Sanders on a surf­board? “I love the guy”? It wasn’t just Hofer: In talk­ing to Sanders’s young sup­port­ers, it be­came clear that their en­thu­si­asm for him ex­ten­ded well bey­ond his po­s­i­tions. The stu­dents who sup­port him don’t just agree with him: They seem to think that he, per­son­ally, is kind of awe­some.

The com­par­is­on between Sanders and Obama is, it turns out, in­struct­ive. Sanders is in most sig­ni­fic­ant ways the op­pos­ite of the can­did­ate young pro­gress­ives fell for eight years ago. It’s true that Obama, like Sanders today, ran in 2008 as a kind of anti-politi­cian, but he was non­ethe­less the con­sum­mate mod­ern can­did­ate: young, pol­ished, so­cial-me­dia-ready. Sanders, mean­while, is dour, pess­im­ist­ic, and not the kind of guy one ex­pects to share a laugh with — un­less maybe it’s over the words “hope and change.” Wit­tingly or not, Sanders seems to be join­ing a small cadre of oth­er no-bull­shit old people — think Betty White or Chuck Grass­ley — whose per­ceived lack of guile res­on­ates with di­git­al nat­ives. He’s “dis­arm­ingly straight­for­ward,” says Frank Fritz, a stu­dent at George Wash­ing­ton Uni­versity. “He’s not try­ing to win the game of who acts the most pres­id­en­tial or has the best me­dia team. He’s good on so­cial me­dia be­cause he’s hon­est about what he thinks.”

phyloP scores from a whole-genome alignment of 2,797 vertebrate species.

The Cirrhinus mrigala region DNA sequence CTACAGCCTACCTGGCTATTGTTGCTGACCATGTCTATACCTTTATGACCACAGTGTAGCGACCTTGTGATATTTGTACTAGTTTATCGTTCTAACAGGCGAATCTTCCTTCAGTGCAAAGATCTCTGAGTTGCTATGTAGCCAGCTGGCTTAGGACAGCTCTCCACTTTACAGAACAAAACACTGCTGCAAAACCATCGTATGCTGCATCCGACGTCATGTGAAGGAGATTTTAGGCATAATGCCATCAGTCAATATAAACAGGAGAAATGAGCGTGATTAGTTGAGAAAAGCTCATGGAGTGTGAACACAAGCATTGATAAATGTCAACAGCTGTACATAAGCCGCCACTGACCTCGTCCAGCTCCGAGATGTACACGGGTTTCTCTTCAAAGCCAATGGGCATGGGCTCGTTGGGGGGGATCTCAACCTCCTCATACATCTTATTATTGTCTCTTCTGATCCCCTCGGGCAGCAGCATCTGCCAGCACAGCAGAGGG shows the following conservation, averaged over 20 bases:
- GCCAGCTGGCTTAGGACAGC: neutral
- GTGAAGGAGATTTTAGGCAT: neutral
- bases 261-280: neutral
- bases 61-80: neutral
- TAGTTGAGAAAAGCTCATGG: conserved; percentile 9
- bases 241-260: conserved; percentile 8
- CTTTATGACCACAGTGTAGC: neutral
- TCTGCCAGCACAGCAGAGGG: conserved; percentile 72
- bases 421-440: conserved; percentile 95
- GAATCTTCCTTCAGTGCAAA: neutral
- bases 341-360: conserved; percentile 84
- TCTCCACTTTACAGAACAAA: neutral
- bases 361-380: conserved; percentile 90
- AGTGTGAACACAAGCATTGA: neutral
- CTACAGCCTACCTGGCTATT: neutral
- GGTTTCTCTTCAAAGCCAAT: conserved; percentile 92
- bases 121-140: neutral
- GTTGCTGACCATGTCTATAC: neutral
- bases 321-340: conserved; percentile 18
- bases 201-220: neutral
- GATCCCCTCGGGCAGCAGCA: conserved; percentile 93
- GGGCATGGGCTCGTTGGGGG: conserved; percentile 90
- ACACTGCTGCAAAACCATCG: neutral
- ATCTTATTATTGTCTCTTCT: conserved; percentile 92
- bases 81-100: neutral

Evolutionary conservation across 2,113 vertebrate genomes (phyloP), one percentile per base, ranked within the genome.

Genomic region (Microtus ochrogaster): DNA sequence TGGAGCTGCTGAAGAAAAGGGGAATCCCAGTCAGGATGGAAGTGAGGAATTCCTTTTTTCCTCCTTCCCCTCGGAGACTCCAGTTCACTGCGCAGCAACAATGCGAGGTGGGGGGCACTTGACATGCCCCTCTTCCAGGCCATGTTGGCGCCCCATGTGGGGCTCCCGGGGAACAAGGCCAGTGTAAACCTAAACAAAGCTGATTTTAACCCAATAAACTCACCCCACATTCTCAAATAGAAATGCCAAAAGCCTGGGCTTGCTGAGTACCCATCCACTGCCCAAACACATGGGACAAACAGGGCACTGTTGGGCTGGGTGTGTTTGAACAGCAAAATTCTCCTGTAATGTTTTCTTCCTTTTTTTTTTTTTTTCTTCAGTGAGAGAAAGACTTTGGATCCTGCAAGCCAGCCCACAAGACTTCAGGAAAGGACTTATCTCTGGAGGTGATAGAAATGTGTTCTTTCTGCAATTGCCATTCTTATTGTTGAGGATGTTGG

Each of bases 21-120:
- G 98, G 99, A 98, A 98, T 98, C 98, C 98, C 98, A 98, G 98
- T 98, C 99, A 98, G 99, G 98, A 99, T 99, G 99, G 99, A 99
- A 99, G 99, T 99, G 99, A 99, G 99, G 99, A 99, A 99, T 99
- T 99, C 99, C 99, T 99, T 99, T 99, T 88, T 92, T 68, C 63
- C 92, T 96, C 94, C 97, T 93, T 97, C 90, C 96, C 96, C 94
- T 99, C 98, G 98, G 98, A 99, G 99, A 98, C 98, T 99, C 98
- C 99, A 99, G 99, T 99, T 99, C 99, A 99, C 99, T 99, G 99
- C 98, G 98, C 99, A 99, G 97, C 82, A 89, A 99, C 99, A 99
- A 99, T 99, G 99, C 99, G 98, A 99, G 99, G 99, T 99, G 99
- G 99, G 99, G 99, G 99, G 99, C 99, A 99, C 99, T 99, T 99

Sanders’s groom­ing habits are a key part of his charm. One stu­dent after an­oth­er praised his white hair, which is in­fam­ous for lift­ing off his head in struck-by-light­ning-level dis­ar­ray. A guy that un­con­cerned with sur­faces, the stu­dents ar­gue, must be worthy of their trust. He “doesn’t care about his im­age,” says Hofer; he is “clearly not con­cerned about keep­ing up an ap­peal.” Sanders might be a 73-year-old man, “but at the end of the day, it seems he’s the most youth­ful can­did­ate out there,” Hofer says. “That he’s un­kempt is a draw for people,” says Ra­gir. “I know in my life — I’m 21 — I’ve seen Clin­ton, Bush, Obama. These are people who just look per­fect. Everything about them is per­fect. And Bernie is this real per­son.” He “comes off a little grungy,” says Lee. “It works for him.”

It even seems to help that Sanders is so un­likely to make it to the Oval Of­fice. “You know, our gen­er­a­tion is sort of the hip­ster gen­er­a­tion, and the school I go to, people are very in­to not be­ing main­stream,” says Eprile. “I think, hon­estly, a lot of people don’t think he’s go­ing to win and like that in a weird way. “… He’s the edgy can­did­ate.” The sen­at­or, con­curs Uni­versity of Texas of the Per­mi­an Basin gradu­ate Timothy McDaniel, “is kind of re­bel­li­ous.” Like a fixed-gear bike or a col­lec­tion of vinyl, Sanders is trend­ily ana­log and im­prac­tic­al. Says Eprile: “I do hear a lot of people say, ‘Oh, he’s so cool.‘“Š”